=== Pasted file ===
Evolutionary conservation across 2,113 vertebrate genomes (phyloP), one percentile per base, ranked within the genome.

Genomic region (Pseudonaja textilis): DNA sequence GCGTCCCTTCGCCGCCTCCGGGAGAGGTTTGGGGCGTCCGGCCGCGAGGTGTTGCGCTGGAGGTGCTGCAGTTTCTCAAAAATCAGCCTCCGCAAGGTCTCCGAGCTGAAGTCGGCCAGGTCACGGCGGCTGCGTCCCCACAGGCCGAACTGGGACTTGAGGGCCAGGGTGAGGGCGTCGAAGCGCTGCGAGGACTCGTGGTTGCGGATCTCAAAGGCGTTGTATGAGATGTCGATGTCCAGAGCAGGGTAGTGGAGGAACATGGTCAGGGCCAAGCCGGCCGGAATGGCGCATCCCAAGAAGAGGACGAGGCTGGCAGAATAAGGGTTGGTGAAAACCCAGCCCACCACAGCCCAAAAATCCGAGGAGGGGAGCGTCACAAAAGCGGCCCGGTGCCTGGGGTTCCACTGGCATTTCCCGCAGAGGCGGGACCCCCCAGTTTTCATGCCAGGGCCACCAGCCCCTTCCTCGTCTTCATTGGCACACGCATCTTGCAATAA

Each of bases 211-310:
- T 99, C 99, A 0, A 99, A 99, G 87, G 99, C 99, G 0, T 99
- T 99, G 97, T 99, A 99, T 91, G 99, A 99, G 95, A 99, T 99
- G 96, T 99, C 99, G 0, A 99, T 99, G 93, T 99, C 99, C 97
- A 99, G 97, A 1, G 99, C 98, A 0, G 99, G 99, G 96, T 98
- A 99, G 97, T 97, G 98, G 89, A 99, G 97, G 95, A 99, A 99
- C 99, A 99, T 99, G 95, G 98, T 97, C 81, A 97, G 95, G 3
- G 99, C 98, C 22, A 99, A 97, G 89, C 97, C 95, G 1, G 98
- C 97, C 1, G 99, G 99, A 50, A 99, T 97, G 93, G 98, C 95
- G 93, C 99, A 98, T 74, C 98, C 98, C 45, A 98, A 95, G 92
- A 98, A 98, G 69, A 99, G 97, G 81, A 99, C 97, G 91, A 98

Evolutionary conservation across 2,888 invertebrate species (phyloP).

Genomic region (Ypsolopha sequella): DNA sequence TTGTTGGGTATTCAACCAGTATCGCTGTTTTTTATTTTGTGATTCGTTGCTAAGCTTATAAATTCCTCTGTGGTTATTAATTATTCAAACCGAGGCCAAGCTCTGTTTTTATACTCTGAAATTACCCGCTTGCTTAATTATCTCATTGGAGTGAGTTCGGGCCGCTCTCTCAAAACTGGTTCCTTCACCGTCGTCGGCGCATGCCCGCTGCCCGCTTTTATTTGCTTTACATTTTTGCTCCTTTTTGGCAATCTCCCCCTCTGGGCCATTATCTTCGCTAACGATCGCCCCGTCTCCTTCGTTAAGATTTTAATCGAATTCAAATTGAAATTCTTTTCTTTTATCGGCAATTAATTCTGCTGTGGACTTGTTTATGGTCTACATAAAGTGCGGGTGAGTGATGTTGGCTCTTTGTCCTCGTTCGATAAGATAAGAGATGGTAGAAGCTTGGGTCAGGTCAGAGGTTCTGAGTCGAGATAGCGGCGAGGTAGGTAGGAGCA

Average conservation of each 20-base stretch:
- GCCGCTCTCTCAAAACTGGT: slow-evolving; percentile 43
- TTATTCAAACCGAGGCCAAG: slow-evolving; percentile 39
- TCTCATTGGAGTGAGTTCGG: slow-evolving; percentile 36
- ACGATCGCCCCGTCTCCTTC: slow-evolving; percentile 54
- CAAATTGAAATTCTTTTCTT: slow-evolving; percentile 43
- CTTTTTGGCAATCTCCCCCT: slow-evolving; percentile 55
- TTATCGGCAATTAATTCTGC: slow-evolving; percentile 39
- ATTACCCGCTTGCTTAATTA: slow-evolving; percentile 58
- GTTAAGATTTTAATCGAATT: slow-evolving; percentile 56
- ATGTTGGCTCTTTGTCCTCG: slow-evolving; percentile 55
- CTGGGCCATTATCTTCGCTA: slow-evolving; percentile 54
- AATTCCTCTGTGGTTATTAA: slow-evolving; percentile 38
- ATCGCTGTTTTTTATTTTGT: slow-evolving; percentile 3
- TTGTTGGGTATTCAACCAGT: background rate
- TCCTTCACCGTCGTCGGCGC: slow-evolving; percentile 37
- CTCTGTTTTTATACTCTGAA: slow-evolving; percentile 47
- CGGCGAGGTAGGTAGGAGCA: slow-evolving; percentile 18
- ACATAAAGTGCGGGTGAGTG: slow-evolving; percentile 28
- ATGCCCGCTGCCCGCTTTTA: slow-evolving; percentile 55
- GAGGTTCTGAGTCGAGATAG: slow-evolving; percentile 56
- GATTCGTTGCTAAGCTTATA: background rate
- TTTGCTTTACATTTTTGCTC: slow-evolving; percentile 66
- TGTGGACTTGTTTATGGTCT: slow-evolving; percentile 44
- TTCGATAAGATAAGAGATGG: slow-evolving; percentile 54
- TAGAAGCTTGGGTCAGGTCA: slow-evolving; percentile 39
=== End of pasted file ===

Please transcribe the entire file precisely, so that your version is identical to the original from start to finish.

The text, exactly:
Evolutionary conservation across 2,113 vertebrate genomes (phyloP), one percentile per base, ranked within the genome.

Genomic region (Pseudonaja textilis): DNA sequence GCGTCCCTTCGCCGCCTCCGGGAGAGGTTTGGGGCGTCCGGCCGCGAGGTGTTGCGCTGGAGGTGCTGCAGTTTCTCAAAAATCAGCCTCCGCAAGGTCTCCGAGCTGAAGTCGGCCAGGTCACGGCGGCTGCGTCCCCACAGGCCGAACTGGGACTTGAGGGCCAGGGTGAGGGCGTCGAAGCGCTGCGAGGACTCGTGGTTGCGGATCTCAAAGGCGTTGTATGAGATGTCGATGTCCAGAGCAGGGTAGTGGAGGAACATGGTCAGGGCCAAGCCGGCCGGAATGGCGCATCCCAAGAAGAGGACGAGGCTGGCAGAATAAGGGTTGGTGAAAACCCAGCCCACCACAGCCCAAAAATCCGAGGAGGGGAGCGTCACAAAAGCGGCCCGGTGCCTGGGGTTCCACTGGCATTTCCCGCAGAGGCGGGACCCCCCAGTTTTCATGCCAGGGCCACCAGCCCCTTCCTCGTCTTCATTGGCACACGCATCTTGCAATAA

Each of bases 211-310:
- T 99, C 99, A 0, A 99, A 99, G 87, G 99, C 99, G 0, T 99
- T 99, G 97, T 99, A 99, T 91, G 99, A 99, G 95, A 99, T 99
- G 96, T 99, C 99, G 0, A 99, T 99, G 93, T 99, C 99, C 97
- A 99, G 97, A 1, G 99, C 98, A 0, G 99, G 99, G 96, T 98
- A 99, G 97, T 97, G 98, G 89, A 99, G 97, G 95, A 99, A 99
- C 99, A 99, T 99, G 95, G 98, T 97, C 81, A 97, G 95, G 3
- G 99, C 98, C 22, A 99, A 97, G 89, C 97, C 95, G 1, G 98
- C 97, C 1, G 99, G 99, A 50, A 99, T 97, G 93, G 98, C 95
- G 93, C 99, A 98, T 74, C 98, C 98, C 45, A 98, A 95, G 92
- A 98, A 98, G 69, A 99, G 97, G 81, A 99, C 97, G 91, A 98

Evolutionary conservation across 2,888 invertebrate species (phyloP).

Genomic region (Ypsolopha sequella): DNA sequence TTGTTGGGTATTCAACCAGTATCGCTGTTTTTTATTTTGTGATTCGTTGCTAAGCTTATAAATTCCTCTGTGGTTATTAATTATTCAAACCGAGGCCAAGCTCTGTTTTTATACTCTGAAATTACCCGCTTGCTTAATTATCTCATTGGAGTGAGTTCGGGCCGCTCTCTCAAAACTGGTTCCTTCACCGTCGTCGGCGCATGCCCGCTGCCCGCTTTTATTTGCTTTACATTTTTGCTCCTTTTTGGCAATCTCCCCCTCTGGGCCATTATCTTCGCTAACGATCGCCCCGTCTCCTTCGTTAAGATTTTAATCGAATTCAAATTGAAATTCTTTTCTTTTATCGGCAATTAATTCTGCTGTGGACTTGTTTATGGTCTACATAAAGTGCGGGTGAGTGATGTTGGCTCTTTGTCCTCGTTCGATAAGATAAGAGATGGTAGAAGCTTGGGTCAGGTCAGAGGTTCTGAGTCGAGATAGCGGCGAGGTAGGTAGGAGCA

Average conservation of each 20-base stretch:
- GCCGCTCTCTCAAAACTGGT: slow-evolving; percentile 43
- TTATTCAAACCGAGGCCAAG: slow-evolving; percentile 39
- TCTCATTGGAGTGAGTTCGG: slow-evolving; percentile 36
- ACGATCGCCCCGTCTCCTTC: slow-evolving; percentile 54
- CAAATTGAAATTCTTTTCTT: slow-evolving; percentile 43
- CTTTTTGGCAATCTCCCCCT: slow-evolving; percentile 55
- TTATCGGCAATTAATTCTGC: slow-evolving; percentile 39
- ATTACCCGCTTGCTTAATTA: slow-evolving; percentile 58
- GTTAAGATTTTAATCGAATT: slow-evolving; percentile 56
- ATGTTGGCTCTTTGTCCTCG: slow-evolving; percentile 55
- CTGGGCCATTATCTTCGCTA: slow-evolving; percentile 54
- AATTCCTCTGTGGTTATTAA: slow-evolving; percentile 38
- ATCGCTGTTTTTTATTTTGT: slow-evolving; percentile 3
- TTGTTGGGTATTCAACCAGT: background rate
- TCCTTCACCGTCGTCGGCGC: slow-evolving; percentile 37
- CTCTGTTTTTATACTCTGAA: slow-evolving; percentile 47
- CGGCGAGGTAGGTAGGAGCA: slow-evolving; percentile 18
- ACATAAAGTGCGGGTGAGTG: slow-evolving; percentile 28
- ATGCCCGCTGCCCGCTTTTA: slow-evolving; percentile 55
- GAGGTTCTGAGTCGAGATAG: slow-evolving; percentile 56
- GATTCGTTGCTAAGCTTATA: background rate
- TTTGCTTTACATTTTTGCTC: slow-evolving; percentile 66
- TGTGGACTTGTTTATGGTCT: slow-evolving; percentile 44
- TTCGATAAGATAAGAGATGG: slow-evolving; percentile 54
- TAGAAGCTTGGGTCAGGTCA: slow-evolving; percentile 39